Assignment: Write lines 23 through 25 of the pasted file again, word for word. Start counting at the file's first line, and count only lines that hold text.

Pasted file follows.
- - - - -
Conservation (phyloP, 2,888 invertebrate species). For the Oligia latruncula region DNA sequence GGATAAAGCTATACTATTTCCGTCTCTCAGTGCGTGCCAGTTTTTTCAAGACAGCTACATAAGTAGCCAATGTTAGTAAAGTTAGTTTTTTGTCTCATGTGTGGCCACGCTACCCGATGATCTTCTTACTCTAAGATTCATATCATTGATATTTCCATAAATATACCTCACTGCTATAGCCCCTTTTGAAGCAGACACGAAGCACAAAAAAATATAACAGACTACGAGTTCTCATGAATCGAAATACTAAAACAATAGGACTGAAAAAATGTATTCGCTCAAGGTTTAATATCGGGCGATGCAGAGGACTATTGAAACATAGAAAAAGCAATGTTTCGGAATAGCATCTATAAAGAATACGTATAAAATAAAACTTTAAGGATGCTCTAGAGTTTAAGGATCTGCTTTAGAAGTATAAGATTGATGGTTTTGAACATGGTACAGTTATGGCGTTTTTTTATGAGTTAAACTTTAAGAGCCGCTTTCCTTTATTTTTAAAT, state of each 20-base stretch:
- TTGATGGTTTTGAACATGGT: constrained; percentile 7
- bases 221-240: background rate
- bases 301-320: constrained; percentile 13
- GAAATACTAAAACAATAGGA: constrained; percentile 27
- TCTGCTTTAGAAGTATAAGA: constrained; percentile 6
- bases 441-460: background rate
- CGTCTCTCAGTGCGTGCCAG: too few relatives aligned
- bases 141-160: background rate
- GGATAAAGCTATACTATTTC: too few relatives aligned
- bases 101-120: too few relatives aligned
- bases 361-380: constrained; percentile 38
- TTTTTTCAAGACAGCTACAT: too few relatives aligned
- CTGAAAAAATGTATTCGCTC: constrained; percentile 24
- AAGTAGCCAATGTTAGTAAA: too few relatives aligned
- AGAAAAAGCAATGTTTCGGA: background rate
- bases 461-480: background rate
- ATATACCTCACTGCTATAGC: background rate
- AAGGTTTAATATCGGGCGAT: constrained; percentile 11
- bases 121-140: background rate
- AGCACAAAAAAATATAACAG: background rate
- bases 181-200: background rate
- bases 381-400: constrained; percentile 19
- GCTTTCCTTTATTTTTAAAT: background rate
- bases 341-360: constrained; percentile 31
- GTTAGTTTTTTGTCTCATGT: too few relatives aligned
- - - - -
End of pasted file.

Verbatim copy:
- bases 381-400: constrained; percentile 19
- GCTTTCCTTTATTTTTAAAT: background rate
- bases 341-360: constrained; percentile 31